0:00 Why socioeconomic diversity is important 6:21 How UT Austin is increasing socioeconomic diversity 12:10 SES diversity is intertwined with viewpoint diversity 15:05 Cristine’s recent experience with controversial class topics 20:00 Positive class evaluations 22:49 Techniques to have productive conversations in class 26:30: Illustrating unproductive forms of dialogue Chris Martin interviews Cristine Legare, Associate Professor of Psychology at the University of Texas-Austin. She specializes in the study of culture, cultural learning, and cognition. She is a winner of the 2015 APS Janet Taylor Spence Award for Transformative Early Career Contributions. She serves on the executive board of Heterodox Academy. Selected Quotes: "And so one of the things that I had them do as an assignment for this book was to use Moral Foundations Theory to present arguments for and against teaching creationism in science classrooms, and the way the students were graded in this particular assignment was the extent to which both sides of that argument were equally persuasive....I wasn’t arguing that we should teach creationism in science classrooms, I don’t think that we should. But I think it’s a useful opportunity to accurately represent and convey beliefs that are very different from your own, and students struggle with this a little bit, but really embraced it and took this on. And gathered data from all kinds of different sources. They kind of spontaneously interviewed friends of theirs that were young-earth creationists. It was really fascinating." "In addition to modeling constructive ways to have a dialogue, I also model a few examples of bad practice...I used examples in class of both very religious people as well as atheists, and ways in which people from both those camps did a good and a bad job at reaching others, and I also use this as an opportunity to talk about how particular styles of argumentation are not persuasive. They're meant basically to further endear you to people who already think the way that you do. That is kind of psychologically satisfying for people but that is not constructive, so when you get a famous atheist scientist talking on and on about how stupid religious people are, his goal is definitely not to convert, not to persuade, from a persuasion perspective, that is entirely ineffective. In fact, I would say destructive."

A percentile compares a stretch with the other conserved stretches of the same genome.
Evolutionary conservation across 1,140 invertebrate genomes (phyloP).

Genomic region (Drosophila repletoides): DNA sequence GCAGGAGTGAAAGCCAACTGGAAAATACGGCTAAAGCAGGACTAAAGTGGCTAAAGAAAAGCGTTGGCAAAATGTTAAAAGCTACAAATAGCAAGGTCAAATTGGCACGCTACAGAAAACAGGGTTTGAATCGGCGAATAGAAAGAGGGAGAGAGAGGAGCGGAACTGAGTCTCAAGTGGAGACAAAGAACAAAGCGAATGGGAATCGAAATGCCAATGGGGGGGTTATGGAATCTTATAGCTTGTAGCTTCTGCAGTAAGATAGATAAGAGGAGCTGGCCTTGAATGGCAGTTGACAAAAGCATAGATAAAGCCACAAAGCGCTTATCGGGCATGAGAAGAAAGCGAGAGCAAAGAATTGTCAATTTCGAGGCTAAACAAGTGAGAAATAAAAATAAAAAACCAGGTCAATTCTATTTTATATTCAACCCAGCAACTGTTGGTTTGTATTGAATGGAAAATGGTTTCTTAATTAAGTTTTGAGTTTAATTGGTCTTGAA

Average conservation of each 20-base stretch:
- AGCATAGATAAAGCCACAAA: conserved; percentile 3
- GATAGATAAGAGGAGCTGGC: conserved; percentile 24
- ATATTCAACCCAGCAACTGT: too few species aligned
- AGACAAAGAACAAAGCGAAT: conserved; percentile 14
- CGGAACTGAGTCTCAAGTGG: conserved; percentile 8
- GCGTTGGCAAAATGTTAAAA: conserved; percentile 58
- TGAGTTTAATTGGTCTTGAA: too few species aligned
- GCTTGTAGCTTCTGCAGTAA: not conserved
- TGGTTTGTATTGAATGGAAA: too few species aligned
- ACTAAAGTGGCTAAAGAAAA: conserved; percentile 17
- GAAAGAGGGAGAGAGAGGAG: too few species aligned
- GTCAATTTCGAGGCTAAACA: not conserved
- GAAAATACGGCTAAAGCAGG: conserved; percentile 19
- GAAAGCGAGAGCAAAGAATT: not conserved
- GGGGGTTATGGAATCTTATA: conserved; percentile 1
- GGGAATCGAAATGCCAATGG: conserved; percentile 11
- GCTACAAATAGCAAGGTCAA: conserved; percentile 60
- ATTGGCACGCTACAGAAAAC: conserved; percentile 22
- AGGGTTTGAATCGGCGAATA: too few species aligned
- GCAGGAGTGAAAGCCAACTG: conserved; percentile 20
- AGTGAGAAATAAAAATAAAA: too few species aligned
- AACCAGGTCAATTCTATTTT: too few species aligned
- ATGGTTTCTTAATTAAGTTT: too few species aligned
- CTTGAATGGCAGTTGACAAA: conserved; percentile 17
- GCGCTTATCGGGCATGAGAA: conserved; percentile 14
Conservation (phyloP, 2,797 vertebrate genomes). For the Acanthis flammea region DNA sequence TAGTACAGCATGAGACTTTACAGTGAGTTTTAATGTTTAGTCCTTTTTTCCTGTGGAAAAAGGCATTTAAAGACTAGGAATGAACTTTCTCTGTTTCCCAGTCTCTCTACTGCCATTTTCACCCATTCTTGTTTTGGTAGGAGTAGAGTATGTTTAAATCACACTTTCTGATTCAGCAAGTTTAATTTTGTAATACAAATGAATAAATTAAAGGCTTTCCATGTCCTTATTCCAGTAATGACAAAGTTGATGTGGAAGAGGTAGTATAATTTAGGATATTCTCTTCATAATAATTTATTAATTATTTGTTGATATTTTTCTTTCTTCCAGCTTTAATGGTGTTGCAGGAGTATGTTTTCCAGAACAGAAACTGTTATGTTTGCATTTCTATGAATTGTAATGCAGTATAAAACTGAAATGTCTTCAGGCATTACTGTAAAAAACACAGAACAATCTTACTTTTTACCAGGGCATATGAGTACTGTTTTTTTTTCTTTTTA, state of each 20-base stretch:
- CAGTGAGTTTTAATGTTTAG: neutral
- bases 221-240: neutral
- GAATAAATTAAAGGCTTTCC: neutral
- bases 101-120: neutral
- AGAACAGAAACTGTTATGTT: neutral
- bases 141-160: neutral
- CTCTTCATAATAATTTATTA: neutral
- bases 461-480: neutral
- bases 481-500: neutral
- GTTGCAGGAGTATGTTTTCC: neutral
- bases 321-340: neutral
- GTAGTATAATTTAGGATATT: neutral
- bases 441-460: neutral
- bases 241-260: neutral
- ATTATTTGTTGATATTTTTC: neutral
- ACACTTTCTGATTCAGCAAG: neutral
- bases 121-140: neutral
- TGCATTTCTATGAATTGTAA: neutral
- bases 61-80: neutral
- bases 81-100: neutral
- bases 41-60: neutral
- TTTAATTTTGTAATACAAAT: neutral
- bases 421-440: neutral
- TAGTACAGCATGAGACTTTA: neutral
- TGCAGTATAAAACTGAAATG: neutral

July 12, 2017